Aliza Landes, Captain (Reserve), IDF Spokesperson’s Unit, and a dual MBA/MPA student at Harvard and MIT Universities
Anne Herzberg, legal advisor to the NGO Monitor

10:30 AM Coffee Break

10:45 AM Israeli Media and Portrayal of the Conflict

Mohammed S. Dajani Daoudi, founding director, Wasatia Academic Graduate Institute, Jerusalem; Visiting Weston Fellow, The Washington Institute for Near East Policy
Yoram Peri, Jack Kay Professor of Israel Studies and director of the Gildenhorn Institute for Israel Studies, University of Maryland
Shlomi Eldar, columnist for Al-Monitor’s “The Pulse of the Middle East” and research fellow at the Taub Center for Israel Studies, New York University

Menahem Milson, professor emeritus of Arabic Studies at the Hebrew University of Jerusalem and co-founder and academic adviser of MEMRI

12:15 PM Lunch

1:30 PM Coverage of Israel by Jewish Newspapers
Jane Eisner, editor-in-chief of the Forward
Gary Rosenblatt, editor and publisher of The Jewish Week of New York
Rob Eshman, publisher and editor-in-chief, Tribe Media Corporation – producer of The Jewish Journal and Jewish Insider
Liel Leibovitz, senior writer for Tablet Magazine and co-host of the podcast Unorthodox

3:00 PM Conference Conclusion
Rachel Fish, associate director of the Schusterman Center

3:30 PM End of Program

Seminar and Call for Applications: Leffell Seminar on The Impact of Israel on American Jewry

Lisa and Michael Leffell Foundation

Call for Applications

How has Israel shaped the culture, religious expression, political and organizational life, and self-understanding of American Jews between 1948 and the present? This subject will be explored at a two-day seminar sponsored by The Lisa and Michael Leffell Foundation, August 2-3, 2016 in White Plains, New York. Facilitated by senior academic faculty and leading opinion-makers, the seminar invites applicants from a broad range of disciplinary backgrounds in the humanities and social sciences. All transportation and lodging expenses will be provided by the Foundation. Seminar presenters will receive a $2,500 stipend for their participation.

Advanced graduate students, early career academics, and thought leaders are invited to submit an application by March 18, 2016, with notification of acceptance to the seminar by April 15, 2016. Applicants should submit a two- page resume that includes personal contact information, education, degrees earned, publications, and names with contact information of two persons who can directly reflect on the candidate’s past performance and future promise. Each applicant must submit an 800 word essay explaining how their scholarly or professional interests intersect with the seminar’s theme. Applications should be sent electronically to Ms. Stacey Popovsky, Executive Director, Lisa and Michael Leffell Foundation at spopovsky@leffellfoundation.org. You may also contact Ms. Popovsky with questions at (646) 532-2445. Candidates accepted for participation in the seminar will be asked to write an original 12-15 page paper on a topic related to the seminar’s theme due no later than June 10, 2016. Seminar presenters will be eligible to apply for subsequent research support to expand the scope of their seminar presentations for possible publication.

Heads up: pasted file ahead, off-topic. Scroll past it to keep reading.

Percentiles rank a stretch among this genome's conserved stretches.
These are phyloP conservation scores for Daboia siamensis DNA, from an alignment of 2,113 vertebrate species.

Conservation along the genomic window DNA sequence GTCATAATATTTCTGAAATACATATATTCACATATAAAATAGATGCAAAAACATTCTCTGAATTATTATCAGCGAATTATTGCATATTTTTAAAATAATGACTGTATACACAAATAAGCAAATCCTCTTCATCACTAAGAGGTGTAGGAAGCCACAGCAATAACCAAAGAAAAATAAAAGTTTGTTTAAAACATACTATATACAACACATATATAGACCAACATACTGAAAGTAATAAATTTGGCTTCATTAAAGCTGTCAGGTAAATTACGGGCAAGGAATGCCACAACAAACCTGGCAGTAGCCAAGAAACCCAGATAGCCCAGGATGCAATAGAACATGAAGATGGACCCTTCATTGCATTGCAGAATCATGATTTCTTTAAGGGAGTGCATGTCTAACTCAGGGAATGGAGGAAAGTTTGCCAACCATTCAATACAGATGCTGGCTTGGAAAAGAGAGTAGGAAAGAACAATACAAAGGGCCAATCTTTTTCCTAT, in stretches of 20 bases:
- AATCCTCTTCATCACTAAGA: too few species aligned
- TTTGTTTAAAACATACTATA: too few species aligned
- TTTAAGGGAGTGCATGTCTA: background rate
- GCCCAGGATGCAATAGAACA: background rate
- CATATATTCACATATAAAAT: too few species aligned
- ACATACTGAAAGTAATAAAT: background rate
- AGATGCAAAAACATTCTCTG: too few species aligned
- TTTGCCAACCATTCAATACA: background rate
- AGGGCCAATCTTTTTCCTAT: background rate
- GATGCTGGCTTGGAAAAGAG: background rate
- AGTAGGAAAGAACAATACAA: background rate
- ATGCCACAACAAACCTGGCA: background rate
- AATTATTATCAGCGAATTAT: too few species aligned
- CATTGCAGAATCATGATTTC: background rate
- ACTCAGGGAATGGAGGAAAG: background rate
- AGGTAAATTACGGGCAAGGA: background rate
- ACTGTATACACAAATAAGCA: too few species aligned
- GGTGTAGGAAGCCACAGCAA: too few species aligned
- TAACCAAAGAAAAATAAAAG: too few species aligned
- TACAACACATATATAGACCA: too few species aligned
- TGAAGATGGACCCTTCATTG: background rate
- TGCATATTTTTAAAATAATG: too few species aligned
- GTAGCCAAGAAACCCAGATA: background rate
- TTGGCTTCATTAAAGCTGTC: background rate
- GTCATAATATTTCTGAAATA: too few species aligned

Lisa and Michael Leffell
Ken Stein, Emory University, Consultant to the Foundation
Jack Wertheimer, Jewish Theological Seminary, Consultant to the Foundation

https://israeled.org/leffell-seminar/

New Article: Brodsky, Argentine Sephardi Youth in Buenos Aires and Israel, 1956–76

Brodsky, Adriana M. “‘Belonging to Many Homes’: Argentine Sephardi Youth in Buenos Aires and Israel, 1956–76.” In Transnational Histories of Youth in the Twentieth Century (ed. Richard Ivan Jobs and David M. Pomfret; Hampshire and New York: Palgrave Macmillan, 2015): 213-35.

 
9781137469892
 

Absract

In 1956, a small number of young Argentine Sephardi men and women decided to ‘take over’ a building that belonged to Or Torah — the Congregation of Damascene origin in Barracas, a neighborhood in the south of Buenos Aires. One Saturday evening, they walked with enough supplies to last them a few days into a house used by older members to play dominos and cards. While one group remained in the building, a delegation walked around the neighborhood, including the coffee houses (the famous Bar de los Turcos among them) where many of the congregation’s leaders sat discussing the events of the week, and distributed printed flyers with the words: ‘We have taken over the club’. After spending the night in the building, and following a violent altercation with members of the communal leadership featuring flying chairs and the singing of the Hatikva (the Israeli national anthem), the youth group was granted permission to use the space for its own activities. ‘We introduced Israel, Israeli dance, culture, and much more [to the young members of Or Torah]’, said one of the rebels. ‘In fact’, another member recalls, ‘we succeeded — through the activities we devised — in bringing back to Judaism a large number of people who had stopped attending the synagogue services all together’.

 

 

 

Dissertation: Aronson, Ripple Effects of Taglit-Birthright Israel on Parents of Participants